Daytrader's "Texts And Tomes"
September 06, 2011 - Run For Cover
The ever-consistent Run For Cover Records celebrates its 50th release with a dozen tracks from a veritable who's-who of the best progressive punk and post-hardcore acts of the last half-decade. All but one song on Mixed Signals are previously unreleased; all but one are great at best, good at worst.
The comp begins with Polar Bear Club’s contribution, the smoky, pounding "Killin' It," and it couldn't be more solid. But as an opener, it's a little awkward; its beginning has some leftover transitional fuzz from whatever track precedes it on the band's hotly anticipated forthcoming album Clash Battle Guilt Pride. Get past it, however, and one's treated to a "whoa"-laden, gravelly sing-along. Balance And Composure follow with "Seahorses.” While it's a little more dense than most of what makes up the band's recent full-length debut, Separation, fans of that album will get plenty of mileage out of this track, which seethes with frontman Jon Simmons' frustrated timbre and morose guitar twinkling.
After Mixed Signals’ strong start, the next batch of bands go into serious musical transformation mode. Tigers Jaw keyboardist/vocalist Brianna Collins has never sung better than she does on "Distress Signal." Hostage Calm practically cut all ties with their melodic-hardcore past on the Beach Boys/Beatles-influenced "The "M" Word," a finger-snapping jangle-pop cut straight out of left field. After two well-received full-lengths of hoarsely shouted emo/post-rock, CSTVT offer their cleanest vocals yet on "Bassett St.," which closely follows the path defunct peers My Heart To Joy were heading down. End Of A Year Self Defense Family provide the stripped-down "I've Got An Idea...," a brittle but reflective-sounding duet with solo musician Caroline Corrigan; the song draws more from ’90s Cat Power than it does ’80s Dischord.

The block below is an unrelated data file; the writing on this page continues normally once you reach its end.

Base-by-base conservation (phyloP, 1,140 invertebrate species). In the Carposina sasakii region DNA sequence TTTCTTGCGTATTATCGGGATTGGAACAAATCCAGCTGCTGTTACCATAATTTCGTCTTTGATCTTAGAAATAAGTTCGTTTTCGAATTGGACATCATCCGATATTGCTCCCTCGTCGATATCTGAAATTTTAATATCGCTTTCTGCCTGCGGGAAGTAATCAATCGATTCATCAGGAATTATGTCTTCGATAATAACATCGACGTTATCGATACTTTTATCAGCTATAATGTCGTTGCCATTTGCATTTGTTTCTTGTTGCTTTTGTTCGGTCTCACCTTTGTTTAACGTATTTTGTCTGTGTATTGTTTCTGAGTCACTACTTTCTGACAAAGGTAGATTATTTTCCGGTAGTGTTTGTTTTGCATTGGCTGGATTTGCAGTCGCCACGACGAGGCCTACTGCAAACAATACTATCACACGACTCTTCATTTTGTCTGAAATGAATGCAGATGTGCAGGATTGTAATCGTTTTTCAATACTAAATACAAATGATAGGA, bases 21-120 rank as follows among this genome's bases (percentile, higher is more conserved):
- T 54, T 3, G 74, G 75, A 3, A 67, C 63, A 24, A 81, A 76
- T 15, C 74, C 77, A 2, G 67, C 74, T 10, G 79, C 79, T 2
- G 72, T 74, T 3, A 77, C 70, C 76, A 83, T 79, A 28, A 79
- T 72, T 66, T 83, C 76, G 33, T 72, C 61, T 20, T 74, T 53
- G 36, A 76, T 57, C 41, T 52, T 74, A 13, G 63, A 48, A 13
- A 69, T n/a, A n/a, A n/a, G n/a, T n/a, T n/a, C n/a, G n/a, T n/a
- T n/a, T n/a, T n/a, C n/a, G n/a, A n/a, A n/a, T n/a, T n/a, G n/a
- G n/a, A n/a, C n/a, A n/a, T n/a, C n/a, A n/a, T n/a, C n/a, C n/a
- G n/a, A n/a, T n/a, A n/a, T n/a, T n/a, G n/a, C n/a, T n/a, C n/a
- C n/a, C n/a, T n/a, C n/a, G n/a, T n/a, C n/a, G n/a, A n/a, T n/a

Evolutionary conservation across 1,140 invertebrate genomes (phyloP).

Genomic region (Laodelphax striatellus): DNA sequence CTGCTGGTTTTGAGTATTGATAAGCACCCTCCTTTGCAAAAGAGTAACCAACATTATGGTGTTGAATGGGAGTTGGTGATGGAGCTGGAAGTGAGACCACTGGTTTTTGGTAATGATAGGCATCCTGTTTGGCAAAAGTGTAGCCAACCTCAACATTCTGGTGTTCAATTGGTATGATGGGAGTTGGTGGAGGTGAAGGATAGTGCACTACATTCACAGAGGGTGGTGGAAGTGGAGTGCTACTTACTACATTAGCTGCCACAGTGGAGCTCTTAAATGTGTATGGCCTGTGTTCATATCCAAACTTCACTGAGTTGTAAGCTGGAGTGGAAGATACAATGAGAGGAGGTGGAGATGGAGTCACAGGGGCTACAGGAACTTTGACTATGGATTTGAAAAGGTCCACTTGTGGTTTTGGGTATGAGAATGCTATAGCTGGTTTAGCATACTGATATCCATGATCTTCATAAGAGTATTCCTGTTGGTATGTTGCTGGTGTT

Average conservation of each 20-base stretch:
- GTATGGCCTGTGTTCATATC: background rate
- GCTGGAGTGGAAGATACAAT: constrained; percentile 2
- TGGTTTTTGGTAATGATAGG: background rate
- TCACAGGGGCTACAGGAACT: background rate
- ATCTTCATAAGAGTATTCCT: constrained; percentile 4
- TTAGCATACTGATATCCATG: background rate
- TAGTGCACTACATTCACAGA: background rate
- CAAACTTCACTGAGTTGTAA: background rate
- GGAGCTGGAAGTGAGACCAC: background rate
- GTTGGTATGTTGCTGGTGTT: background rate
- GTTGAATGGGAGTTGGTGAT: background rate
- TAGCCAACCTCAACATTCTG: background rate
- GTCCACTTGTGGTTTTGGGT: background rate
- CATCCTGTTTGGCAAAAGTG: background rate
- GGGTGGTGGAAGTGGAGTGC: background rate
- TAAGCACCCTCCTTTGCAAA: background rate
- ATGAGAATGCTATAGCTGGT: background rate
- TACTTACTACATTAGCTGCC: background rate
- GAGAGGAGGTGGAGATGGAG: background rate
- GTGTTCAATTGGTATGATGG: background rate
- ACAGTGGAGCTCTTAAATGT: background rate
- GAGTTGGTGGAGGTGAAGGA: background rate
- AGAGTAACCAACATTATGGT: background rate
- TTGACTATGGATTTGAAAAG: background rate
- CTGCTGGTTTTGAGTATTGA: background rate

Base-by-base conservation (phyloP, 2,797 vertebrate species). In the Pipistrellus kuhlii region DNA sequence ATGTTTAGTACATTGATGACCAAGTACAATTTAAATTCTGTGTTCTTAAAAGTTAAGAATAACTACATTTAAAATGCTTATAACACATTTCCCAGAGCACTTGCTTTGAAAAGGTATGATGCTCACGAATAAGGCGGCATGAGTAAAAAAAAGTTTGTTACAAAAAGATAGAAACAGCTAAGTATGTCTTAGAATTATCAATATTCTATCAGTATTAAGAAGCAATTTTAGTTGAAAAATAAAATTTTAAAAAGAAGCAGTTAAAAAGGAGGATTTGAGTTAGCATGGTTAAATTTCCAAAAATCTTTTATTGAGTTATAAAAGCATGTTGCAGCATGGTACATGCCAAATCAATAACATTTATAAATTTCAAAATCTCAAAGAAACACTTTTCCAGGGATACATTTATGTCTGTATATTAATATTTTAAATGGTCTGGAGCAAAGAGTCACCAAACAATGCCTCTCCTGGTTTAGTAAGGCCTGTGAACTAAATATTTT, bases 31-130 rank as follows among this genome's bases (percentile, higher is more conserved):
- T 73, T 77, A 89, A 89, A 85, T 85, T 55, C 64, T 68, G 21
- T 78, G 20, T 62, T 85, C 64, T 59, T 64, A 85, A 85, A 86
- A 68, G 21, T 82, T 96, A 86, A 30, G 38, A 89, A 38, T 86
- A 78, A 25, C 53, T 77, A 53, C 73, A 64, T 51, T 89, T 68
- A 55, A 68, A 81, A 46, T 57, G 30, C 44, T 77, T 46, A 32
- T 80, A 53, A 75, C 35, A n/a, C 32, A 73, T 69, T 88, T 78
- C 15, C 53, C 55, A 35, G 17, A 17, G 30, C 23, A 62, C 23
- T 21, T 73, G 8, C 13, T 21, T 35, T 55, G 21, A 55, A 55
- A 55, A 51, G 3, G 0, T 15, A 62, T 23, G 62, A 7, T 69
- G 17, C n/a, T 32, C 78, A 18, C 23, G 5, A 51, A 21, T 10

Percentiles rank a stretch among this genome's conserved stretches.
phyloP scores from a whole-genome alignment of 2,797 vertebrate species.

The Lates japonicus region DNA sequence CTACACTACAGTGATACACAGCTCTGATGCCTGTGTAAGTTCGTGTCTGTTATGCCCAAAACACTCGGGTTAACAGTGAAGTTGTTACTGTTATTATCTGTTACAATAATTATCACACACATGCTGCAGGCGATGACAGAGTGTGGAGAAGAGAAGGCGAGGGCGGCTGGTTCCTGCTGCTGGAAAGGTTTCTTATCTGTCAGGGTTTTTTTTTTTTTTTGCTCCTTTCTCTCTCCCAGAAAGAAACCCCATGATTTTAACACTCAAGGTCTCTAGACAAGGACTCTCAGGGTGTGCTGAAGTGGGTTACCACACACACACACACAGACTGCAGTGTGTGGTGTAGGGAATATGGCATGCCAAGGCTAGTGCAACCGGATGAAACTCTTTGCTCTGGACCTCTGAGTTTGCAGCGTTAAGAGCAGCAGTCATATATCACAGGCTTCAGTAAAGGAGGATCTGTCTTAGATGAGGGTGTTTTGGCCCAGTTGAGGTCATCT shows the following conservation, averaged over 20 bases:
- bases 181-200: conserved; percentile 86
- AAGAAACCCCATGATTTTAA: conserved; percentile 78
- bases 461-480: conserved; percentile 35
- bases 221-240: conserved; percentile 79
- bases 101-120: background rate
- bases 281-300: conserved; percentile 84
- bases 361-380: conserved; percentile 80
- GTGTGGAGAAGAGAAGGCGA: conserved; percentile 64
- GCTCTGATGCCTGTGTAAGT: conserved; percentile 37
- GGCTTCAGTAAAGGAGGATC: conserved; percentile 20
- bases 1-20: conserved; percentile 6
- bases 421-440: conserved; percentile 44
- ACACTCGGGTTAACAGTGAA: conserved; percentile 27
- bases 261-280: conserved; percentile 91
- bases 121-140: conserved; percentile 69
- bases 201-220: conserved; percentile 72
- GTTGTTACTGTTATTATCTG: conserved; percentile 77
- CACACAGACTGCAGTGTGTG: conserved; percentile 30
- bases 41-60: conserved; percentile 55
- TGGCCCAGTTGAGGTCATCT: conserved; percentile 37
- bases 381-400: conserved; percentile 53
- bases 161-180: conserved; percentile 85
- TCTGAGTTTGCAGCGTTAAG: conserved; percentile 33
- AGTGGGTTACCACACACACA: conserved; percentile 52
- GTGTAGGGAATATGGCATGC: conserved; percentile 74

A few other tracks seem like stylistic diversions but are still fantastic: Daytrader supply "Texts And Tomes," which is sadder than anything else in their short catalog, but just as good, because it revives the more aggressive moments from Further Seems Forever's The Moon Is Down with precision and clarity. The World Is A Beautiful Place & I Am No Longer Afraid To Die take a break from their usual emo/post-rock collisions, closing the comp with a froggy, ’90s indie-folk strummer that's simply heartbreaking.
The Tower And The Fool (ex-Therefore I Am) have the penultimate track, "Die Alone," and it’s a poppy alt-country number with a singing style that clashes with its music a bit jarringly. Otherwise, Mixed Signals is a must-own for followers of the label and its loosely defined, ever-expanding scene.